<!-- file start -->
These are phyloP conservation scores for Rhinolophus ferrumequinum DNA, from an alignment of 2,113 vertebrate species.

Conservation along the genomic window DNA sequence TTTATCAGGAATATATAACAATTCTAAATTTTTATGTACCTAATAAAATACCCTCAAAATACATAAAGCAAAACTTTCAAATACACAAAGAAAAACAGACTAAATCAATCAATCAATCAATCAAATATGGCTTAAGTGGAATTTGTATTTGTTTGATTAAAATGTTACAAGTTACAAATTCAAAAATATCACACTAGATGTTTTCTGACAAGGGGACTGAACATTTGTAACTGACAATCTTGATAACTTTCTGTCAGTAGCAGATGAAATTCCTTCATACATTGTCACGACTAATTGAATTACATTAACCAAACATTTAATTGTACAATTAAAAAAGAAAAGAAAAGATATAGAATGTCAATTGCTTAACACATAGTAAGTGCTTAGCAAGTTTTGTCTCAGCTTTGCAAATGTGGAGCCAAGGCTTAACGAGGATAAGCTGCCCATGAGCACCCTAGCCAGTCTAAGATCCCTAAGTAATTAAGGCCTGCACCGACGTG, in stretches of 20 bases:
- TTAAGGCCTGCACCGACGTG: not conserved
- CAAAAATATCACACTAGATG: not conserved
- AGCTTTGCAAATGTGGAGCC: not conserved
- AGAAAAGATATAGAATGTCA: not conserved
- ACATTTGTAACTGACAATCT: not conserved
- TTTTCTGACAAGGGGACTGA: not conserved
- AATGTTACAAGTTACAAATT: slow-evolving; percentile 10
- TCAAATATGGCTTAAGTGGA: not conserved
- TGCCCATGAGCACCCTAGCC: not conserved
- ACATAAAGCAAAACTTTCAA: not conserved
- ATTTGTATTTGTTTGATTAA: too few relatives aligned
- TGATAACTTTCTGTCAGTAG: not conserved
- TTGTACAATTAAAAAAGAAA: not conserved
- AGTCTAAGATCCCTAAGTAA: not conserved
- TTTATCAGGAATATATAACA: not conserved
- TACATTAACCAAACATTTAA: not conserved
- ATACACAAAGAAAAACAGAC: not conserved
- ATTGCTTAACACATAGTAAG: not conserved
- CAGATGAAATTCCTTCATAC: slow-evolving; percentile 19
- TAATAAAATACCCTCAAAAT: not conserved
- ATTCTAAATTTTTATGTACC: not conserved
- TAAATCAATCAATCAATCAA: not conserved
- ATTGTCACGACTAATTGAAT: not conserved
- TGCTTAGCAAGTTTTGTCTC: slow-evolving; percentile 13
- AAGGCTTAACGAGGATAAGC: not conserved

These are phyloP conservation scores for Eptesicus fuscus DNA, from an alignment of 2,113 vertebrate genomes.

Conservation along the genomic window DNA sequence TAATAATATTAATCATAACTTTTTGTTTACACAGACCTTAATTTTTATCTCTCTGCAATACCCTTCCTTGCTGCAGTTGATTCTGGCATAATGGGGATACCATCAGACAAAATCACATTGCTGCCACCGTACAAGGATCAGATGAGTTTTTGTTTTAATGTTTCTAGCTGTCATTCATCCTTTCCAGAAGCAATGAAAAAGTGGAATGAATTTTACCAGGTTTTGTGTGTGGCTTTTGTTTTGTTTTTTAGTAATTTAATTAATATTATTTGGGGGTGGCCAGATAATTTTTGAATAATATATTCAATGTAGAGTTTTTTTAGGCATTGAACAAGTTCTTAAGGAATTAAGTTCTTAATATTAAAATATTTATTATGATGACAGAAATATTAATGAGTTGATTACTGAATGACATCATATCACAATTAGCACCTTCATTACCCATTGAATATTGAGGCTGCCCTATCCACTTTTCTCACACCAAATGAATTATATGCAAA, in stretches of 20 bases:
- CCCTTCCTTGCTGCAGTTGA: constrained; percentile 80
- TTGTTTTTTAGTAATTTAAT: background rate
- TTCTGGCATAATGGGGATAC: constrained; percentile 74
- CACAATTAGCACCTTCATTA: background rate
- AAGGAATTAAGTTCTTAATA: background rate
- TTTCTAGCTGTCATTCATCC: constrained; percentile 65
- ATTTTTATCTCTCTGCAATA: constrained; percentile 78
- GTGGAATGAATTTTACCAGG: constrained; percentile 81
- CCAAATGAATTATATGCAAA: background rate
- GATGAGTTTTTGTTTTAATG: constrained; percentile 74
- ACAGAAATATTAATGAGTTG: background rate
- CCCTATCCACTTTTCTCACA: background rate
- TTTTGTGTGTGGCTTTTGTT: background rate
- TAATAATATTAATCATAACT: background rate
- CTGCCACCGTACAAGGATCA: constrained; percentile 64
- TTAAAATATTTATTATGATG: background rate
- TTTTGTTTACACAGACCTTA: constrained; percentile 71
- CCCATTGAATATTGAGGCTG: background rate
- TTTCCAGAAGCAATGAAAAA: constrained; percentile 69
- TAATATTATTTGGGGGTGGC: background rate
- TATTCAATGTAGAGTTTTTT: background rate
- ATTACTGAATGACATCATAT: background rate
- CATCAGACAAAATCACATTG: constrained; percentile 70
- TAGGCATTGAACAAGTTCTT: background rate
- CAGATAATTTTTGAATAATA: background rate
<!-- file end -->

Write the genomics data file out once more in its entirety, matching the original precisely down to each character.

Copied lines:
These are phyloP conservation scores for Rhinolophus ferrumequinum DNA, from an alignment of 2,113 vertebrate species.

Conservation along the genomic window DNA sequence TTTATCAGGAATATATAACAATTCTAAATTTTTATGTACCTAATAAAATACCCTCAAAATACATAAAGCAAAACTTTCAAATACACAAAGAAAAACAGACTAAATCAATCAATCAATCAATCAAATATGGCTTAAGTGGAATTTGTATTTGTTTGATTAAAATGTTACAAGTTACAAATTCAAAAATATCACACTAGATGTTTTCTGACAAGGGGACTGAACATTTGTAACTGACAATCTTGATAACTTTCTGTCAGTAGCAGATGAAATTCCTTCATACATTGTCACGACTAATTGAATTACATTAACCAAACATTTAATTGTACAATTAAAAAAGAAAAGAAAAGATATAGAATGTCAATTGCTTAACACATAGTAAGTGCTTAGCAAGTTTTGTCTCAGCTTTGCAAATGTGGAGCCAAGGCTTAACGAGGATAAGCTGCCCATGAGCACCCTAGCCAGTCTAAGATCCCTAAGTAATTAAGGCCTGCACCGACGTG, in stretches of 20 bases:
- TTAAGGCCTGCACCGACGTG: not conserved
- CAAAAATATCACACTAGATG: not conserved
- AGCTTTGCAAATGTGGAGCC: not conserved
- AGAAAAGATATAGAATGTCA: not conserved
- ACATTTGTAACTGACAATCT: not conserved
- TTTTCTGACAAGGGGACTGA: not conserved
- AATGTTACAAGTTACAAATT: slow-evolving; percentile 10
- TCAAATATGGCTTAAGTGGA: not conserved
- TGCCCATGAGCACCCTAGCC: not conserved
- ACATAAAGCAAAACTTTCAA: not conserved
- ATTTGTATTTGTTTGATTAA: too few relatives aligned
- TGATAACTTTCTGTCAGTAG: not conserved
- TTGTACAATTAAAAAAGAAA: not conserved
- AGTCTAAGATCCCTAAGTAA: not conserved
- TTTATCAGGAATATATAACA: not conserved
- TACATTAACCAAACATTTAA: not conserved
- ATACACAAAGAAAAACAGAC: not conserved
- ATTGCTTAACACATAGTAAG: not conserved
- CAGATGAAATTCCTTCATAC: slow-evolving; percentile 19
- TAATAAAATACCCTCAAAAT: not conserved
- ATTCTAAATTTTTATGTACC: not conserved
- TAAATCAATCAATCAATCAA: not conserved
- ATTGTCACGACTAATTGAAT: not conserved
- TGCTTAGCAAGTTTTGTCTC: slow-evolving; percentile 13
- AAGGCTTAACGAGGATAAGC: not conserved

These are phyloP conservation scores for Eptesicus fuscus DNA, from an alignment of 2,113 vertebrate genomes.

Conservation along the genomic window DNA sequence TAATAATATTAATCATAACTTTTTGTTTACACAGACCTTAATTTTTATCTCTCTGCAATACCCTTCCTTGCTGCAGTTGATTCTGGCATAATGGGGATACCATCAGACAAAATCACATTGCTGCCACCGTACAAGGATCAGATGAGTTTTTGTTTTAATGTTTCTAGCTGTCATTCATCCTTTCCAGAAGCAATGAAAAAGTGGAATGAATTTTACCAGGTTTTGTGTGTGGCTTTTGTTTTGTTTTTTAGTAATTTAATTAATATTATTTGGGGGTGGCCAGATAATTTTTGAATAATATATTCAATGTAGAGTTTTTTTAGGCATTGAACAAGTTCTTAAGGAATTAAGTTCTTAATATTAAAATATTTATTATGATGACAGAAATATTAATGAGTTGATTACTGAATGACATCATATCACAATTAGCACCTTCATTACCCATTGAATATTGAGGCTGCCCTATCCACTTTTCTCACACCAAATGAATTATATGCAAA, in stretches of 20 bases:
- CCCTTCCTTGCTGCAGTTGA: constrained; percentile 80
- TTGTTTTTTAGTAATTTAAT: background rate
- TTCTGGCATAATGGGGATAC: constrained; percentile 74
- CACAATTAGCACCTTCATTA: background rate
- AAGGAATTAAGTTCTTAATA: background rate
- TTTCTAGCTGTCATTCATCC: constrained; percentile 65
- ATTTTTATCTCTCTGCAATA: constrained; percentile 78
- GTGGAATGAATTTTACCAGG: constrained; percentile 81
- CCAAATGAATTATATGCAAA: background rate
- GATGAGTTTTTGTTTTAATG: constrained; percentile 74
- ACAGAAATATTAATGAGTTG: background rate
- CCCTATCCACTTTTCTCACA: background rate
- TTTTGTGTGTGGCTTTTGTT: background rate
- TAATAATATTAATCATAACT: background rate
- CTGCCACCGTACAAGGATCA: constrained; percentile 64
- TTAAAATATTTATTATGATG: background rate
- TTTTGTTTACACAGACCTTA: constrained; percentile 71
- CCCATTGAATATTGAGGCTG: background rate
- TTTCCAGAAGCAATGAAAAA: constrained; percentile 69
- TAATATTATTTGGGGGTGGC: background rate
- TATTCAATGTAGAGTTTTTT: background rate
- ATTACTGAATGACATCATAT: background rate
- CATCAGACAAAATCACATTG: constrained; percentile 70
- TAGGCATTGAACAAGTTCTT: background rate
- CAGATAATTTTTGAATAATA: background rate